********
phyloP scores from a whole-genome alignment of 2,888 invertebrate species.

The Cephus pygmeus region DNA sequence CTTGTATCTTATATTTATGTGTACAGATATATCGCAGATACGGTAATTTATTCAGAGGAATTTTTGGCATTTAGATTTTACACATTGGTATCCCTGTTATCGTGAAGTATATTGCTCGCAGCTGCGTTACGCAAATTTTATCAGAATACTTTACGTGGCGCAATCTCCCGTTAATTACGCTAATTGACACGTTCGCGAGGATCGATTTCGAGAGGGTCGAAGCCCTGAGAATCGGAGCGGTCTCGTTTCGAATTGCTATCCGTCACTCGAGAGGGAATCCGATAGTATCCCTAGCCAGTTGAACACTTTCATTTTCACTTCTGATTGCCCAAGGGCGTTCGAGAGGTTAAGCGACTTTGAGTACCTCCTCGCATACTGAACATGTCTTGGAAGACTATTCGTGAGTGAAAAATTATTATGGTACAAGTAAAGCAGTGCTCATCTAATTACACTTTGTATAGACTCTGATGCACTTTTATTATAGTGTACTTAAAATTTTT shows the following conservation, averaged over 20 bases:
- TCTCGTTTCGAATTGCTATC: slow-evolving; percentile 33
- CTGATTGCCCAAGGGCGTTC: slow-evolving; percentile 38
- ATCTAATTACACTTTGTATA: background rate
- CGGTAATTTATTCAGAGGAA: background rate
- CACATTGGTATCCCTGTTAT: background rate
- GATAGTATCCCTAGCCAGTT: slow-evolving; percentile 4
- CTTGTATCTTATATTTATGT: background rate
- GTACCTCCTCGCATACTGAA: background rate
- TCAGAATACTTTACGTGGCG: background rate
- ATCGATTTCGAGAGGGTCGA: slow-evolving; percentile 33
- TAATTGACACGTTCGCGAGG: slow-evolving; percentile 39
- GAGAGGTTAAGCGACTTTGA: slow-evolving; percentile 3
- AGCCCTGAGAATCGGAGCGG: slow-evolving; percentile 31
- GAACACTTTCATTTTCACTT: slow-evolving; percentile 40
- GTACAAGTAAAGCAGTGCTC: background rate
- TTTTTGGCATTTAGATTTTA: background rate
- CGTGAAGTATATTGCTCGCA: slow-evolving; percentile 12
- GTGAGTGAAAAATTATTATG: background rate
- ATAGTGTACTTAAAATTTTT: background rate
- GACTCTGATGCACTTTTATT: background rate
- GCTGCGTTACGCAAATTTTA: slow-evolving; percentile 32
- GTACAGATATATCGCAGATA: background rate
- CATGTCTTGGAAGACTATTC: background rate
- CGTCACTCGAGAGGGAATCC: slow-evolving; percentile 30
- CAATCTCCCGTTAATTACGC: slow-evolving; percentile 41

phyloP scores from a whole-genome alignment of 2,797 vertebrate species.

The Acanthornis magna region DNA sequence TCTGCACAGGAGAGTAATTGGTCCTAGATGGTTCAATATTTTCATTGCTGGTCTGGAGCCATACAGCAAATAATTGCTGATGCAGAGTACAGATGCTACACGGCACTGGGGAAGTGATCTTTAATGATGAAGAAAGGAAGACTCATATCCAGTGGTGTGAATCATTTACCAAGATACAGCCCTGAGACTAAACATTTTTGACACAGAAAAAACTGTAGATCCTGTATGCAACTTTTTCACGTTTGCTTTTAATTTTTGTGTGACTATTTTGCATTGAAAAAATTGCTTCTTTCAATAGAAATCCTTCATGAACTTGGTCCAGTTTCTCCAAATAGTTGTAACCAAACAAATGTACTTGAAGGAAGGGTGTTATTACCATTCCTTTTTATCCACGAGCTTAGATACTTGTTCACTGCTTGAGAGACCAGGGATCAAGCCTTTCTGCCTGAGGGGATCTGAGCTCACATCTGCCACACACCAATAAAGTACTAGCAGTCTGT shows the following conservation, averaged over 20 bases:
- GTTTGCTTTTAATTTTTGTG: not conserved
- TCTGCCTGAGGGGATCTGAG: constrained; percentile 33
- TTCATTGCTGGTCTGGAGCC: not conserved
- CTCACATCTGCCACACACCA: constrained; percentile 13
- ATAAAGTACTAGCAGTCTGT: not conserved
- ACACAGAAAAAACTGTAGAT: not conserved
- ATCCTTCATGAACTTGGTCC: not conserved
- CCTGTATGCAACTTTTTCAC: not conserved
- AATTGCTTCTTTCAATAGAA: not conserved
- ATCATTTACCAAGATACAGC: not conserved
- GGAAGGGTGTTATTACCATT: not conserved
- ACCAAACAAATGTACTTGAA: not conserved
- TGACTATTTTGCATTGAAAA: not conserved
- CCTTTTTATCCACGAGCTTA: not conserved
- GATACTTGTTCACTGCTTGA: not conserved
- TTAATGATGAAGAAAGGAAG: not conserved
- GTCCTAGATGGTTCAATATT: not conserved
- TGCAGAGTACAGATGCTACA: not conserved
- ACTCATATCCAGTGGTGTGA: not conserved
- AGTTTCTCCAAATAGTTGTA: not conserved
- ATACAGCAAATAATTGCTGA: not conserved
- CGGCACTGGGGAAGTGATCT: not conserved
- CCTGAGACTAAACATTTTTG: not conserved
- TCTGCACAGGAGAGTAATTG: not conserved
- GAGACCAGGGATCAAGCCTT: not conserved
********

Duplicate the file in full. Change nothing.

phyloP scores from a whole-genome alignment of 2,888 invertebrate species.

The Cephus pygmeus region DNA sequence CTTGTATCTTATATTTATGTGTACAGATATATCGCAGATACGGTAATTTATTCAGAGGAATTTTTGGCATTTAGATTTTACACATTGGTATCCCTGTTATCGTGAAGTATATTGCTCGCAGCTGCGTTACGCAAATTTTATCAGAATACTTTACGTGGCGCAATCTCCCGTTAATTACGCTAATTGACACGTTCGCGAGGATCGATTTCGAGAGGGTCGAAGCCCTGAGAATCGGAGCGGTCTCGTTTCGAATTGCTATCCGTCACTCGAGAGGGAATCCGATAGTATCCCTAGCCAGTTGAACACTTTCATTTTCACTTCTGATTGCCCAAGGGCGTTCGAGAGGTTAAGCGACTTTGAGTACCTCCTCGCATACTGAACATGTCTTGGAAGACTATTCGTGAGTGAAAAATTATTATGGTACAAGTAAAGCAGTGCTCATCTAATTACACTTTGTATAGACTCTGATGCACTTTTATTATAGTGTACTTAAAATTTTT shows the following conservation, averaged over 20 bases:
- TCTCGTTTCGAATTGCTATC: slow-evolving; percentile 33
- CTGATTGCCCAAGGGCGTTC: slow-evolving; percentile 38
- ATCTAATTACACTTTGTATA: background rate
- CGGTAATTTATTCAGAGGAA: background rate
- CACATTGGTATCCCTGTTAT: background rate
- GATAGTATCCCTAGCCAGTT: slow-evolving; percentile 4
- CTTGTATCTTATATTTATGT: background rate
- GTACCTCCTCGCATACTGAA: background rate
- TCAGAATACTTTACGTGGCG: background rate
- ATCGATTTCGAGAGGGTCGA: slow-evolving; percentile 33
- TAATTGACACGTTCGCGAGG: slow-evolving; percentile 39
- GAGAGGTTAAGCGACTTTGA: slow-evolving; percentile 3
- AGCCCTGAGAATCGGAGCGG: slow-evolving; percentile 31
- GAACACTTTCATTTTCACTT: slow-evolving; percentile 40
- GTACAAGTAAAGCAGTGCTC: background rate
- TTTTTGGCATTTAGATTTTA: background rate
- CGTGAAGTATATTGCTCGCA: slow-evolving; percentile 12
- GTGAGTGAAAAATTATTATG: background rate
- ATAGTGTACTTAAAATTTTT: background rate
- GACTCTGATGCACTTTTATT: background rate
- GCTGCGTTACGCAAATTTTA: slow-evolving; percentile 32
- GTACAGATATATCGCAGATA: background rate
- CATGTCTTGGAAGACTATTC: background rate
- CGTCACTCGAGAGGGAATCC: slow-evolving; percentile 30
- CAATCTCCCGTTAATTACGC: slow-evolving; percentile 41

phyloP scores from a whole-genome alignment of 2,797 vertebrate species.

The Acanthornis magna region DNA sequence TCTGCACAGGAGAGTAATTGGTCCTAGATGGTTCAATATTTTCATTGCTGGTCTGGAGCCATACAGCAAATAATTGCTGATGCAGAGTACAGATGCTACACGGCACTGGGGAAGTGATCTTTAATGATGAAGAAAGGAAGACTCATATCCAGTGGTGTGAATCATTTACCAAGATACAGCCCTGAGACTAAACATTTTTGACACAGAAAAAACTGTAGATCCTGTATGCAACTTTTTCACGTTTGCTTTTAATTTTTGTGTGACTATTTTGCATTGAAAAAATTGCTTCTTTCAATAGAAATCCTTCATGAACTTGGTCCAGTTTCTCCAAATAGTTGTAACCAAACAAATGTACTTGAAGGAAGGGTGTTATTACCATTCCTTTTTATCCACGAGCTTAGATACTTGTTCACTGCTTGAGAGACCAGGGATCAAGCCTTTCTGCCTGAGGGGATCTGAGCTCACATCTGCCACACACCAATAAAGTACTAGCAGTCTGT shows the following conservation, averaged over 20 bases:
- GTTTGCTTTTAATTTTTGTG: not conserved
- TCTGCCTGAGGGGATCTGAG: constrained; percentile 33
- TTCATTGCTGGTCTGGAGCC: not conserved
- CTCACATCTGCCACACACCA: constrained; percentile 13
- ATAAAGTACTAGCAGTCTGT: not conserved
- ACACAGAAAAAACTGTAGAT: not conserved
- ATCCTTCATGAACTTGGTCC: not conserved
- CCTGTATGCAACTTTTTCAC: not conserved
- AATTGCTTCTTTCAATAGAA: not conserved
- ATCATTTACCAAGATACAGC: not conserved
- GGAAGGGTGTTATTACCATT: not conserved
- ACCAAACAAATGTACTTGAA: not conserved
- TGACTATTTTGCATTGAAAA: not conserved
- CCTTTTTATCCACGAGCTTA: not conserved
- GATACTTGTTCACTGCTTGA: not conserved
- TTAATGATGAAGAAAGGAAG: not conserved
- GTCCTAGATGGTTCAATATT: not conserved
- TGCAGAGTACAGATGCTACA: not conserved
- ACTCATATCCAGTGGTGTGA: not conserved
- AGTTTCTCCAAATAGTTGTA: not conserved
- ATACAGCAAATAATTGCTGA: not conserved
- CGGCACTGGGGAAGTGATCT: not conserved
- CCTGAGACTAAACATTTTTG: not conserved
- TCTGCACAGGAGAGTAATTG: not conserved
- GAGACCAGGGATCAAGCCTT: not conserved